In 1775, the Continental Congress appointed Morris chairman of its secret Committee of Trade, which controlled war-related spending. He used the position to direct nearly a million dollars’ worth of business through his own mercantile firm and other businesses in which he had an interest. He used government ships to transport his private cargo free of charge to markets in the West Indies and Europe. If the ships sank or were captured, the public subsidized Morris for his private losses. In all of these ways — and critics alleged the he also embezzled another $80,000 — Morris used the government to turn himself into probably the wealthiest man in America and the most powerful, aside, perhaps, from George Washington. According to Bouton, “the degree of authority he possessed over the economy was probably never matched in the subsequent history of the United States.”
As powerful as he was, Morris knew that much of his authority would ebb after the war; to establish lasting power, he would need to recruit other men of means to his cause. His primary recruiting tool was the wealth possessed by government. As Bouton relates, the basic premise of Morris’s plan was that the Unites States could only stand alongside the nations of Europe when government dedicated itself to putting even greater wealth into the hands of the already affluent. Morris wanted the government to channel money to the wealthy, either through direct payments or by privatizing the most lucrative parts of the state. We might note, as Bouton does, how much this resembles today’s “neoliberalism” or supply-side/trickle-down economics. Indeed, Morris himself came close to describing his new creed in similar terms. He said that the interests of the wealthy went “hand in hand” with the public good and that national greatness would come by “distributing property into those hands which could render it most productive” — a group he identified as “moneyed men” or the “mercantile part of society.”
The chief obstacle to Morris’s plan was democracy. Ordinary Pennsylvanians were committed to the “spirit of ‘76” and its principles of political and economic equality and would oppose his plan for redistributing wealth to those who were already rich. Morris had no illusions that he could gain converts among the common folk. He had never embraced the ideals of Pennsylvania’s Revolution; he had initially opposed the Declaration of Independence and was among the most vocal opponents of the 1776 state constitution. He scorned the common people as “vulgar souls whose narrow optics can see but the little circle of selfish concerns.”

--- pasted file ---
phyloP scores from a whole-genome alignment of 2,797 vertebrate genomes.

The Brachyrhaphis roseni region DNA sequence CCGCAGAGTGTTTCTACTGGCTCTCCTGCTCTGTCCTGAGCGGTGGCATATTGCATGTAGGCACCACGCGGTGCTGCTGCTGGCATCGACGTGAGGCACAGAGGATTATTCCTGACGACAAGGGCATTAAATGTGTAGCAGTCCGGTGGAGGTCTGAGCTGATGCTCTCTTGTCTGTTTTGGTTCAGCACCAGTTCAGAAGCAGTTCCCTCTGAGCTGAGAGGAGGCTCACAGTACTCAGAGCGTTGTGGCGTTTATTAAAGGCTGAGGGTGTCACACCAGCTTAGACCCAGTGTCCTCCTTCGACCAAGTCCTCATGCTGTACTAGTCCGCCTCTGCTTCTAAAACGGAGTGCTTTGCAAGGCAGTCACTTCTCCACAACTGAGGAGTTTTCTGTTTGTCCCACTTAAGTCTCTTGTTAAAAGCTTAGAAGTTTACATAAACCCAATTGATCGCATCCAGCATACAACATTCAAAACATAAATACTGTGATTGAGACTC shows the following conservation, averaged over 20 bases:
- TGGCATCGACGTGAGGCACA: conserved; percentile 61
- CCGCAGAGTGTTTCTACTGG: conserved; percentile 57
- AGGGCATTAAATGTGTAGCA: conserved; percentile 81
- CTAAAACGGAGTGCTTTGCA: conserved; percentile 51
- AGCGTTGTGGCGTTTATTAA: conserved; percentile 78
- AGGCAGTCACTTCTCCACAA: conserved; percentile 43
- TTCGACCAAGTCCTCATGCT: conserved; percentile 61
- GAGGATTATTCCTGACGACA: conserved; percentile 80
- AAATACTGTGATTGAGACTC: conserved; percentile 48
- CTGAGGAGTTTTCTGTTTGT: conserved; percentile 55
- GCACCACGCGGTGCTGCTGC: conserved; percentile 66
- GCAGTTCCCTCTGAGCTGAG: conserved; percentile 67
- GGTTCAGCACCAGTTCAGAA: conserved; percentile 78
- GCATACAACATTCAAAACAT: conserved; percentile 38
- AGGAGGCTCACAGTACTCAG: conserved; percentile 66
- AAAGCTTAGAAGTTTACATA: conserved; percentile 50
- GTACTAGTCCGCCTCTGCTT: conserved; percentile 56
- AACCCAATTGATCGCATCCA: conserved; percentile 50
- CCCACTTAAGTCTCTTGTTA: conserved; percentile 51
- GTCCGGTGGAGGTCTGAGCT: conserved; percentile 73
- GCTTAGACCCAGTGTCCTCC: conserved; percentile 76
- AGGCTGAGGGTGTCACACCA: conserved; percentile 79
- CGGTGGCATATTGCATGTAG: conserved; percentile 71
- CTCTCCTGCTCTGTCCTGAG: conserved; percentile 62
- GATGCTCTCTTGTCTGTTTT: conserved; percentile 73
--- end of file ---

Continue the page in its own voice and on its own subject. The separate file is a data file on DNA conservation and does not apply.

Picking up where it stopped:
Morris’s chief target for his counter-revolution was the elimination of government issued paper money. To a large degree this mimicked what the Britain had done at the end of the French and Indian War (1754–1763) when they had passed the Currency Act of 1764, which had forced Americans to repay debts to British merchants and bankers in extremely scarce “hard money,” actual gold and silver coins. This had precipitated a depression as bad or worse as that of the 1930s and had been a major, though often underexplored, factor in leading to the American Revolution.
Morris believed he could avoid a similar debacle by replacing government paper money with a new kind of currency issued by private banks. He saw privatization as the cure for the danger of inflation. He believed that if the government’s power to print money was lodged with private companies, the moneyed men running them could be trusted to never print too much money. In many ways, Morris intended finance under private banks to be less democratic than it had been under the British. While Britain had allowed elected officials in Pennsylvania to maintain some influence over monetary decisions, Morris’s plan purged government from the process entirely. In his ideal system, no public forum would exist for the American people to influence decisions about something central to their well-being.
The primary agent of salvation would be the bank Morris created in Philadelphia in 1781 — the first private bank chartered in United States. Prior to this banking and money creation had been an exclusively public function in the thirteen colonies and most Americans were strongly opposed to the very idea of a privately-owned bank. As Bouton points out, Morris’s ambitions were reflected in the name he chose for the institution: the Bank of North America. The only role for government, as far as Morris saw it, was to charter private banks and shield stockholders from liability if the bank ran into financial trouble. Although Morris imagined that there would eventually be many private banks in the United States, he was averse to competition with his bank. Thus, he wanted to kill off Pennsylvania’s public land bank, which made fixed rate, long-term, low interest loans to farmers, artisans and businessmen, using their land or other assets as collateral.